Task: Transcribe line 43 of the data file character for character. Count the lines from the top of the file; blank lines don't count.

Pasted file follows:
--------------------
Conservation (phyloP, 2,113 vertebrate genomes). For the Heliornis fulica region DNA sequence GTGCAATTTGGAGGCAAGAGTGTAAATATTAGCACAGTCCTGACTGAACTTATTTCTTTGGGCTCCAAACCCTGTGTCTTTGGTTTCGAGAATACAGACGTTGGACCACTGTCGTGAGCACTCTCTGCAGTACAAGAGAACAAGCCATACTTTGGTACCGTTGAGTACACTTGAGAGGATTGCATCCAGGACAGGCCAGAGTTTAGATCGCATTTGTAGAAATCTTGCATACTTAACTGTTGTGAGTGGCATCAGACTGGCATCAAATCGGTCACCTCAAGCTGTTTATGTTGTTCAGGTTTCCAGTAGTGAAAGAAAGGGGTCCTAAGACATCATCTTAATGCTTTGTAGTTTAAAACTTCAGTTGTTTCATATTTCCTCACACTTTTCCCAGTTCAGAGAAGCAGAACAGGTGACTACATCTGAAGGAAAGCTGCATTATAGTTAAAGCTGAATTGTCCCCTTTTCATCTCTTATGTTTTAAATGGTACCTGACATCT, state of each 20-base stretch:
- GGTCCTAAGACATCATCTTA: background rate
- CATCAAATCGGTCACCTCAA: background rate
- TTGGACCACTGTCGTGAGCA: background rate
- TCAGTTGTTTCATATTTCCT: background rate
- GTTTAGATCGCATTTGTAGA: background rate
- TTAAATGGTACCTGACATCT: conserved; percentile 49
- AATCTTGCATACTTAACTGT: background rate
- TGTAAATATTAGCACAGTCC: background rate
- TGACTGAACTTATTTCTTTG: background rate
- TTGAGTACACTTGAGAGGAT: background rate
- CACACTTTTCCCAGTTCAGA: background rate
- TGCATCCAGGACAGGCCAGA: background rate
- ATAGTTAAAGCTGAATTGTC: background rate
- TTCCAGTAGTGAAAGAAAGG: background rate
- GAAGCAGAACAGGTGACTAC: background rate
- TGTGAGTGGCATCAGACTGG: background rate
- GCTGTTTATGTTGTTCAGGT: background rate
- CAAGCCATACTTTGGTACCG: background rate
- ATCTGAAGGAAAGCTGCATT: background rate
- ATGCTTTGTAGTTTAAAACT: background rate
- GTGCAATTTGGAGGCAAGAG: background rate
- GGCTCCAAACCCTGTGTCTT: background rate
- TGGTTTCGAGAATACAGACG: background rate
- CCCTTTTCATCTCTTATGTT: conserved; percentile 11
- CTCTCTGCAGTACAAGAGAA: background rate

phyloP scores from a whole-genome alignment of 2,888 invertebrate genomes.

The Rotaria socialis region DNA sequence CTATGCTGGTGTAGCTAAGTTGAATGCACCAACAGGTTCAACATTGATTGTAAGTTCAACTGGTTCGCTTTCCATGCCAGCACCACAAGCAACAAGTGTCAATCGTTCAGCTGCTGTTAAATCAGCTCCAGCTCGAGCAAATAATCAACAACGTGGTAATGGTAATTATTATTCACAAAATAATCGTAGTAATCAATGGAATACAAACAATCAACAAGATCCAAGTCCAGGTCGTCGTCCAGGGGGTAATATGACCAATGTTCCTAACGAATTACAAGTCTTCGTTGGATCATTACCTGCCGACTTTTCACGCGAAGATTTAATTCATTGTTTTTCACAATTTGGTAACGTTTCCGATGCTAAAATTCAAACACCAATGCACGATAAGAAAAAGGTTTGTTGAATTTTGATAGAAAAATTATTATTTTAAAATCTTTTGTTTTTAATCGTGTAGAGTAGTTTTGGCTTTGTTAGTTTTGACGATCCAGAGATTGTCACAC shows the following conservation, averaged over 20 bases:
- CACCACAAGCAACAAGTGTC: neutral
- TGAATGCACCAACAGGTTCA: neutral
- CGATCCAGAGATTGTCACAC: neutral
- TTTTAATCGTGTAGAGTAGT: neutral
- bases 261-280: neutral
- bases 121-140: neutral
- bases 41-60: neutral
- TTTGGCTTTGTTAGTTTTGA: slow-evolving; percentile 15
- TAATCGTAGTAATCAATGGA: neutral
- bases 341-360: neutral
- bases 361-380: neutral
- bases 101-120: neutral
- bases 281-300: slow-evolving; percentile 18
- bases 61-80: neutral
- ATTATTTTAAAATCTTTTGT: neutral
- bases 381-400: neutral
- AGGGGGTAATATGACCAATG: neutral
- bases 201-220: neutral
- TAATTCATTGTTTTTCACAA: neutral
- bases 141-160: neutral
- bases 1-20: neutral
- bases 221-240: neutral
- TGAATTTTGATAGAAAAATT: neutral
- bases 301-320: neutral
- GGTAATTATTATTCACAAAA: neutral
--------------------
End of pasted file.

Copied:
- ATTATTTTAAAATCTTTTGT: neutral